Judging from this morning's essay, "The Court vs. Voters," WaPo columnist has drunk deep from the "Constitution in Exile" Kool-Aid. The column is so hysterical it almost defies response, but I'll make a few quick points.
Dionne warns we could be on the verge of a conservative assault on popular progressive legislation. A President Obama, Dionne warns, could face judicial opposition to his policy agenda, much as did FDR.
A new generation of conservatives wants to bring the old order back under the auspices of what's called the Constitution in Exile movement. Their driving idea is that the thrust of jurisprudence since the late 1930s voided the "real" Constitution.Please. There is only one Justice on the Court (Thomas) who has exhibited any willingness to consider overturning New Deal-style policies. The threat posed by the so-called "Constitution in Exile" movement is a myth.
Dionne cites "the spate of 5 to 4 conservative decisions during the Supreme Court term just ended" as a signal that the conservative justices, when joined by Justice Kennedy, are willing "to overturn the will of Congress and local legislatures when doing so fits their political philosophy." Yes, Kennedy and the conservatives overturned D.C.'s handgun ban and a small portion of the McCain-Feingold law, but also among the end-of-term 5-4 decisions that overturned "the will of Congress and local legislatures" were the Court's decisions in Boumediene and Kennedy, which struck down Congressional policy on Gitmo detainees and state laws allowing capital punishment for child rape. Dionne also fails to mention the Roberts Court's demonstrated tendency to reject facial challenges to various legislative policies, ranging from voter ID and lethal injection to limits on soliciting child porn and the partial-birth abortion ban. While pretending to care about voter preferences, it appears Dionne is only concerned about judicial invalidation of legislative policies he favors. He's hardly alone in this, to be sure, but it belies his reputation as a thoughtful and insightful columnist.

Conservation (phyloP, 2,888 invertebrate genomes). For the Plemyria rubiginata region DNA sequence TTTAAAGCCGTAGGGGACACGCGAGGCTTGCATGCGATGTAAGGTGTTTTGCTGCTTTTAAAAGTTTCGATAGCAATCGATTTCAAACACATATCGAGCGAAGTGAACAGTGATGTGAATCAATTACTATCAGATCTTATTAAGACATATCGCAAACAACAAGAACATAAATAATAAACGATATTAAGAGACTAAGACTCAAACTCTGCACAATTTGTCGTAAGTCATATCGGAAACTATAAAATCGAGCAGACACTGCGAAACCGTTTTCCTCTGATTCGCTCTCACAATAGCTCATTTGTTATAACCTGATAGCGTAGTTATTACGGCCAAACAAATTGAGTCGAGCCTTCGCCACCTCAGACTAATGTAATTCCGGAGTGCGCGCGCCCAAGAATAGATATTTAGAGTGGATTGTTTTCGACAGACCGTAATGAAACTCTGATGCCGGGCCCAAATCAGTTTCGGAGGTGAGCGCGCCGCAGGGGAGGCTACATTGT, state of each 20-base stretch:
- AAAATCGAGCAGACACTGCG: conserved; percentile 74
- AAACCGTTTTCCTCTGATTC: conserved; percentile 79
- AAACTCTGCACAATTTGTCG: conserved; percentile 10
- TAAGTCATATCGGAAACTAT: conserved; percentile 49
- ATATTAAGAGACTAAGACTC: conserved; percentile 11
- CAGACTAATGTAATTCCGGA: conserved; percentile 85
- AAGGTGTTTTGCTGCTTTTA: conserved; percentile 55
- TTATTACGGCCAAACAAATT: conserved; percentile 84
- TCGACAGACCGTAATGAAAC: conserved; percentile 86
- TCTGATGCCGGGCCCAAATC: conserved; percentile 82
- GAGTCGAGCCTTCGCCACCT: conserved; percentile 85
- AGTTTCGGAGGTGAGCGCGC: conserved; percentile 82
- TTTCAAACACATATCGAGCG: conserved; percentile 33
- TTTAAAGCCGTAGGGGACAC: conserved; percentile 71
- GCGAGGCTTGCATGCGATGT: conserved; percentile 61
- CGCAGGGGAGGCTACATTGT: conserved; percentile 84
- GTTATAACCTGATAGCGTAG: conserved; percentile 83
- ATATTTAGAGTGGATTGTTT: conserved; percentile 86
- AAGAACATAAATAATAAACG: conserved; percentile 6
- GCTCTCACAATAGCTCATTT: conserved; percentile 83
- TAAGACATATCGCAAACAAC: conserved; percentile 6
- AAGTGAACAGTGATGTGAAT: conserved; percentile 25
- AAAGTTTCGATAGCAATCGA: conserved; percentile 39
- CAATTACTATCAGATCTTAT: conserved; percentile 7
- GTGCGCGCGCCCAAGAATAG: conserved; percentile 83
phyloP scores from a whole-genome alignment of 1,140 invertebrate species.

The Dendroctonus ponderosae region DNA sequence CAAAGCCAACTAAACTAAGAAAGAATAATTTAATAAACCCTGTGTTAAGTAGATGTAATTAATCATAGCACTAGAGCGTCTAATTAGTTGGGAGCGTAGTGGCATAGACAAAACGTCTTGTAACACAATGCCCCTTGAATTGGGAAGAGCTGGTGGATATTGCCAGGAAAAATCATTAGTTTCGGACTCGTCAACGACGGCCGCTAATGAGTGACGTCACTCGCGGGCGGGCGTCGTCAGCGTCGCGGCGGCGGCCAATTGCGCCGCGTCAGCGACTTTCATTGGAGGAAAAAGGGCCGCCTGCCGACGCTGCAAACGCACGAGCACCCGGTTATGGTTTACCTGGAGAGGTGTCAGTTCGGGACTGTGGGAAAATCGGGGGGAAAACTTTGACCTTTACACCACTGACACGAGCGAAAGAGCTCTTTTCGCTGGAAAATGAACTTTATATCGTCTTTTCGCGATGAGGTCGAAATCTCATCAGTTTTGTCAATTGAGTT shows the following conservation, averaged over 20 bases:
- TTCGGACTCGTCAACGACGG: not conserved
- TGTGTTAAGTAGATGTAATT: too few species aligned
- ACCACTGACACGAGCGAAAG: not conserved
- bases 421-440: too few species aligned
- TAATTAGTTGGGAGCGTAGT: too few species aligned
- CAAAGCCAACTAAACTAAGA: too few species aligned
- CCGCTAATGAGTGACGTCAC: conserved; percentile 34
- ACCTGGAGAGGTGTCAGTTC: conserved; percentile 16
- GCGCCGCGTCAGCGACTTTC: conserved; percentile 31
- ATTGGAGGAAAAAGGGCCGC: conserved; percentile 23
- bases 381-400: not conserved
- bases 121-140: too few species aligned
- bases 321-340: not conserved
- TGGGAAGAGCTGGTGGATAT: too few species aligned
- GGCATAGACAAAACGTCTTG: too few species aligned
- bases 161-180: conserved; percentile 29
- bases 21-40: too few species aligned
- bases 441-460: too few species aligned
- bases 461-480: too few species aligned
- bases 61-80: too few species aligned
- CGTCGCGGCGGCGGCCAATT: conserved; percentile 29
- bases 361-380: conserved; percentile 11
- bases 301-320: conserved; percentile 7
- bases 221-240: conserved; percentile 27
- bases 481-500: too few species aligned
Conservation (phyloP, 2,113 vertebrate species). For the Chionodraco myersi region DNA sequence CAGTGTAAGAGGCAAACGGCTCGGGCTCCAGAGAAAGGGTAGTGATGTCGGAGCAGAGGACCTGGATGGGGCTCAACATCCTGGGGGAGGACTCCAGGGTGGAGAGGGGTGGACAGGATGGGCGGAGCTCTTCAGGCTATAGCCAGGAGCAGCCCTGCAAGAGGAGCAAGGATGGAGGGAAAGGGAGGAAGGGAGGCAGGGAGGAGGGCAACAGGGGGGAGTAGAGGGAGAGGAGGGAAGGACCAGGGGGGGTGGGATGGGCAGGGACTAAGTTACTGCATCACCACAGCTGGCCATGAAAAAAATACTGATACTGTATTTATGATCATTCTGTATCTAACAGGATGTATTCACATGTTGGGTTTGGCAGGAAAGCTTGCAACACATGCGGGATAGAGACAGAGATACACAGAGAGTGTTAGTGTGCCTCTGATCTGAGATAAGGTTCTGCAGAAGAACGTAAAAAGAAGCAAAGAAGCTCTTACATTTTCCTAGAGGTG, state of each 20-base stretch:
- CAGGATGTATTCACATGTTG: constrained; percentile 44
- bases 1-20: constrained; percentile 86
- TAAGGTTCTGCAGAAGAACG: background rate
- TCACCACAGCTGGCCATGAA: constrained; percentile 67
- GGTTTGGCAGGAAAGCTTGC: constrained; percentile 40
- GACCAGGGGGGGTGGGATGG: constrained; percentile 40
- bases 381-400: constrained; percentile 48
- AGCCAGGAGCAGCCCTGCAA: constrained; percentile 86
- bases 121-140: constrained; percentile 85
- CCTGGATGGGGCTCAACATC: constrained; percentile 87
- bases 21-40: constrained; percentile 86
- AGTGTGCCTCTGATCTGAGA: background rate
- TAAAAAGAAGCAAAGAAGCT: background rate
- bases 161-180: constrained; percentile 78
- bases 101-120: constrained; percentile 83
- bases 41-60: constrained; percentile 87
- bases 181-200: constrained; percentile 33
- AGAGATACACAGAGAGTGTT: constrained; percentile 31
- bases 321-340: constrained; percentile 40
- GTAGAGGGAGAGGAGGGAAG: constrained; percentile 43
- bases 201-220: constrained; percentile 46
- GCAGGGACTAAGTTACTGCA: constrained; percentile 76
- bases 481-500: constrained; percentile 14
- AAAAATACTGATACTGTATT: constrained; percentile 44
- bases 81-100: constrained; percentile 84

The whole point of a written Constitution is to place limits on the ability of popular majorities to enact their will. The issue is not whether the Supreme Court invalidates popular policies but when the Court does so. Unless Dionne is a new apostle of judicial passivism, and unbridled majoritarianism (perhaps like that embraced by Robert Bork), the argument in today's column is either disingenuous or profoundly uninformed.